Hundreds of thousands of Lebanese march against corruption in government

About two million of people swarmed the streets of Lebanon over the weekend to protest governmental corruption. This is a record number of people who have taken to the streets since the so – called «cedar revolution» – a mass movement for the revival of democracy in Lebanon in 2005 after the assassination of Prime Minister Rafik Hariri.  The General Confederation of workers (CGT) of Lebanon supported the mass protests of the population.

Anti-government demonstrations in Lebanon started on October 17, the day before the Council of Ministers meeting. The protests erupted after new taxes were announced including a $6 per month levy on the messaging application WhatsApp. People were outraged by the new taxes in the growing economic crisis. People demanded regime change and the resignation of the government.

«People cannot take it any more. There are no good schools, no electricity and no water», – said Nader Fares, a protester in central Beirut.

Lebanese protesters of all ages flooded major cities and towns nationwide. They demanded an end to corruption and the rule of the country’s political elite. Protesters danced and sang in the streets, some waving Lebanese flags and chanting.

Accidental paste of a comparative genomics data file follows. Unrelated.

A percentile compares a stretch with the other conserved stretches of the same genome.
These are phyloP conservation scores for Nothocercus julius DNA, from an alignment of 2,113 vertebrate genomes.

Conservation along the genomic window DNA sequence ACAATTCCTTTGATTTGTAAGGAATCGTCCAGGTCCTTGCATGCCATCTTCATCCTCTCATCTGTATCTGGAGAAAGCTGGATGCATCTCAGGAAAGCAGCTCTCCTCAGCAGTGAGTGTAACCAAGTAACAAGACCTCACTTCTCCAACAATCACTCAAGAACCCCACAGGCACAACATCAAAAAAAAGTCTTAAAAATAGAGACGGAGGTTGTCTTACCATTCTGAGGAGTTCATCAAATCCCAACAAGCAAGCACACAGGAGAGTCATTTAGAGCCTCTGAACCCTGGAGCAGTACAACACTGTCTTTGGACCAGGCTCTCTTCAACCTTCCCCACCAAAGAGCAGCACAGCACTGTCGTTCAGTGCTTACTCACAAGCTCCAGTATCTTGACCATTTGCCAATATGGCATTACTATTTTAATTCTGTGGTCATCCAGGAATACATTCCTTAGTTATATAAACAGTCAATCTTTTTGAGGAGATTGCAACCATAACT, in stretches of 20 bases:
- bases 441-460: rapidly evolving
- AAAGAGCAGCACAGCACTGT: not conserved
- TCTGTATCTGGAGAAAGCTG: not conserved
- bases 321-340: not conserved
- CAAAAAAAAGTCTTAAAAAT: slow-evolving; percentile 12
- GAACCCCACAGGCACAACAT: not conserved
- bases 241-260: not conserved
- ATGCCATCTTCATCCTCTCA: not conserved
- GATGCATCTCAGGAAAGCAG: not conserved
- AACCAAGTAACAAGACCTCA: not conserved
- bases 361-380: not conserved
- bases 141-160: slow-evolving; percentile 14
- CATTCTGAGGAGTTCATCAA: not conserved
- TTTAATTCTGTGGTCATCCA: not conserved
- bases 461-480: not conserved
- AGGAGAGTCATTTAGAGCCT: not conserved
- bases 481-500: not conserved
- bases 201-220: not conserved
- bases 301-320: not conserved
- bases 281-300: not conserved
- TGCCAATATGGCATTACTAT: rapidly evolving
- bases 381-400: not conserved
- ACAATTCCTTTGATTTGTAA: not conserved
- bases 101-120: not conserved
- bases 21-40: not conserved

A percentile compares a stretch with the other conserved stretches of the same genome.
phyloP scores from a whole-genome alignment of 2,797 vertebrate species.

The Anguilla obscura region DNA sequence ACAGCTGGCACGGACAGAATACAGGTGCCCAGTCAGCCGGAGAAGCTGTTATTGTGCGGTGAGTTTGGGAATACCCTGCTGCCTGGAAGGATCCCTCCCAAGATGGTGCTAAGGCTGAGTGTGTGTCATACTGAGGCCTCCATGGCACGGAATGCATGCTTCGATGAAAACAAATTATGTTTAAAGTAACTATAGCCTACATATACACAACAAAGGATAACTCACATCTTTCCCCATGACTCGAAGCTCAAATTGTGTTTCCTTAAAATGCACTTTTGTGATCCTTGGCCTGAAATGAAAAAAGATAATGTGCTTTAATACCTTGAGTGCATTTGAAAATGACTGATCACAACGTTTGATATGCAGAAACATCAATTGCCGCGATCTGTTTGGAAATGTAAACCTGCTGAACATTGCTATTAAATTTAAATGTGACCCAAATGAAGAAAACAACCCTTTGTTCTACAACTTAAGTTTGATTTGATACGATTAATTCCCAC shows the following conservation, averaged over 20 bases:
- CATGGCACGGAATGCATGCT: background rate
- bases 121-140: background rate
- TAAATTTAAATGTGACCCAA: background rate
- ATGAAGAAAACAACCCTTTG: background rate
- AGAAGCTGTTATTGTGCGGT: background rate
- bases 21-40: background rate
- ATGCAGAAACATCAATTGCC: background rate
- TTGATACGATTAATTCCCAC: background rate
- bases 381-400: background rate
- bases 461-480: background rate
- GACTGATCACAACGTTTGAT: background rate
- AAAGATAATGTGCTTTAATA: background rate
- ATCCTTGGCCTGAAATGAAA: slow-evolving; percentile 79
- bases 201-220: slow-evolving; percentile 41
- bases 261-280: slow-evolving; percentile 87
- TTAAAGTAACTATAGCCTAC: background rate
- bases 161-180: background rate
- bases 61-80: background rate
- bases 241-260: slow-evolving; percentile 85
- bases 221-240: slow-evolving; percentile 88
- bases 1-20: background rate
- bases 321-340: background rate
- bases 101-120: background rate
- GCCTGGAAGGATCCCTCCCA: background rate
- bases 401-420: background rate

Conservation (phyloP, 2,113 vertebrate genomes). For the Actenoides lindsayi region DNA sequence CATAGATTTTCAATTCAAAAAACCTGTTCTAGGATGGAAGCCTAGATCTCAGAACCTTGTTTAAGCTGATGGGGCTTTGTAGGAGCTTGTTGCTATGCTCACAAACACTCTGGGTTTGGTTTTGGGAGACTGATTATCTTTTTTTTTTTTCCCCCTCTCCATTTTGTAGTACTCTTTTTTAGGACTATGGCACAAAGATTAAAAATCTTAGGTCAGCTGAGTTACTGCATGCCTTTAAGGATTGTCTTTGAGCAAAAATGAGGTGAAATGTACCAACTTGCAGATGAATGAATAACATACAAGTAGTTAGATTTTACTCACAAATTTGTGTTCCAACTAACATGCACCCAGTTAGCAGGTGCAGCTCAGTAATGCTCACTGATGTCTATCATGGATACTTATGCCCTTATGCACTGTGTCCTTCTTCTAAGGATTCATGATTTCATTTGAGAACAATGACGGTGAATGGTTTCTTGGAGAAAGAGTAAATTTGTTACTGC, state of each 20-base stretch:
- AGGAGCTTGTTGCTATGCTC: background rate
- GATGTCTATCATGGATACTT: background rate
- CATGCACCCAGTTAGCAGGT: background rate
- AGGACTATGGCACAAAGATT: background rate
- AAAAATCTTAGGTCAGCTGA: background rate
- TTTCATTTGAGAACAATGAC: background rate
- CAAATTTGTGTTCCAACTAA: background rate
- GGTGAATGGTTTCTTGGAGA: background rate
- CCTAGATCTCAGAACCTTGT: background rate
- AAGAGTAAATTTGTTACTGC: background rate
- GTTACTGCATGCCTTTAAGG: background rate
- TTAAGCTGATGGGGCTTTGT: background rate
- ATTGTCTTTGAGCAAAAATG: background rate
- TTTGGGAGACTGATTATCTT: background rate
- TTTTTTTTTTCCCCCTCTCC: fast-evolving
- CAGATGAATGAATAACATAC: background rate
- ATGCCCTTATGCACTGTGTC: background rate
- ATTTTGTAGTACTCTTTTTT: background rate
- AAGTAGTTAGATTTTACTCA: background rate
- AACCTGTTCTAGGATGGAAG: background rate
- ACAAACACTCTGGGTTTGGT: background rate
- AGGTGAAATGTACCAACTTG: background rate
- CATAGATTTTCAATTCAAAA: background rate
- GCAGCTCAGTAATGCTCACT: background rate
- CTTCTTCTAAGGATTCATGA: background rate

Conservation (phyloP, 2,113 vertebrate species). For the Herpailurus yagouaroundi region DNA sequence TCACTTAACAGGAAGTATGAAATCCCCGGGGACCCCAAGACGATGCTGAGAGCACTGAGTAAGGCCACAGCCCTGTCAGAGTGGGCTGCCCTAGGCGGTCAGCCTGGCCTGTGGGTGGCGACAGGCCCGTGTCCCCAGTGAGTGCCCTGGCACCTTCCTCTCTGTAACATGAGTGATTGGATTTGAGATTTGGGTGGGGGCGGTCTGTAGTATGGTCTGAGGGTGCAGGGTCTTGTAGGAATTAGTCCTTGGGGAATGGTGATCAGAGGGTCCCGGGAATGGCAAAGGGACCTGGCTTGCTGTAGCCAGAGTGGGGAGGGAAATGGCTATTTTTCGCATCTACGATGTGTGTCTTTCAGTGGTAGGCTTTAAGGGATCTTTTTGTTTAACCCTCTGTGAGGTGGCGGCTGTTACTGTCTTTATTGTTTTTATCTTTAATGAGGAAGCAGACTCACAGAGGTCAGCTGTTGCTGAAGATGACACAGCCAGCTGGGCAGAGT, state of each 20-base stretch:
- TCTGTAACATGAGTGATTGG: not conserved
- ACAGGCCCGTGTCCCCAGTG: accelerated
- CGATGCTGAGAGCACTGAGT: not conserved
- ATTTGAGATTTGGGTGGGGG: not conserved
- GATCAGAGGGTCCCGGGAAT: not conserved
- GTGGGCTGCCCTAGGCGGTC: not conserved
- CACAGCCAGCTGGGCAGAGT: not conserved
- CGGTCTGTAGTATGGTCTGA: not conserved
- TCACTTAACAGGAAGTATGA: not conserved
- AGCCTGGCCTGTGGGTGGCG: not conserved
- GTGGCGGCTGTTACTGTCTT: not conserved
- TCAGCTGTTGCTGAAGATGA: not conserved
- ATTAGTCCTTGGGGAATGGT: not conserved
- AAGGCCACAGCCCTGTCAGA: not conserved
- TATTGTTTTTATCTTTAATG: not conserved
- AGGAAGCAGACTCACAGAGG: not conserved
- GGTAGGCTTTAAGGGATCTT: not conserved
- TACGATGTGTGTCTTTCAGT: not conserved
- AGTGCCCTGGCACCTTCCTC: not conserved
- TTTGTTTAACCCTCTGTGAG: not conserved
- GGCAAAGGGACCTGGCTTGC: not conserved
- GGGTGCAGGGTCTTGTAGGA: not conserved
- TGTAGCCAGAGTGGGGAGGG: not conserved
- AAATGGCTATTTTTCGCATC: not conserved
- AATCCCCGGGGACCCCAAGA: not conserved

Since Saturday the protests have been mostly peaceful, but some demonstrators went on a rampage Friday night, smashing shop windows and bank exteriors in Beirut’s glitzy downtown. 21 October protesters blocked the main road leading to Beirut from the North of the country. People chanted «revolution» and «the people demand the fall of the regime». They called for revolution in protests that resembled the 2011 Arab revolts that toppled four presidents.

Lebanese Prime Minister Saad al-Hariri agreed on Sunday a package of reforms with government partners to ease an economic crisis that has sparked protests aimed at ousting a ruling elite seen as riddled with corruption and cronyism. The leader of the Christian party «Lebanese forces» (LS) Samir Jaajaa called the reason for the acute crisis that gripped the country, the lack of trust between the people and the ruling political class. After three days of popular unrest, four Ministers, including Deputy Prime Minister Hasan Hasbani, resigned from their posts.

According to the World Bank, the breakdown of Lebanese public resources has contributed to pushing approximately 200,000 additional Lebanese people into poverty and slowing the national GDP. Citizens in the country often suffer electricity and water shortages.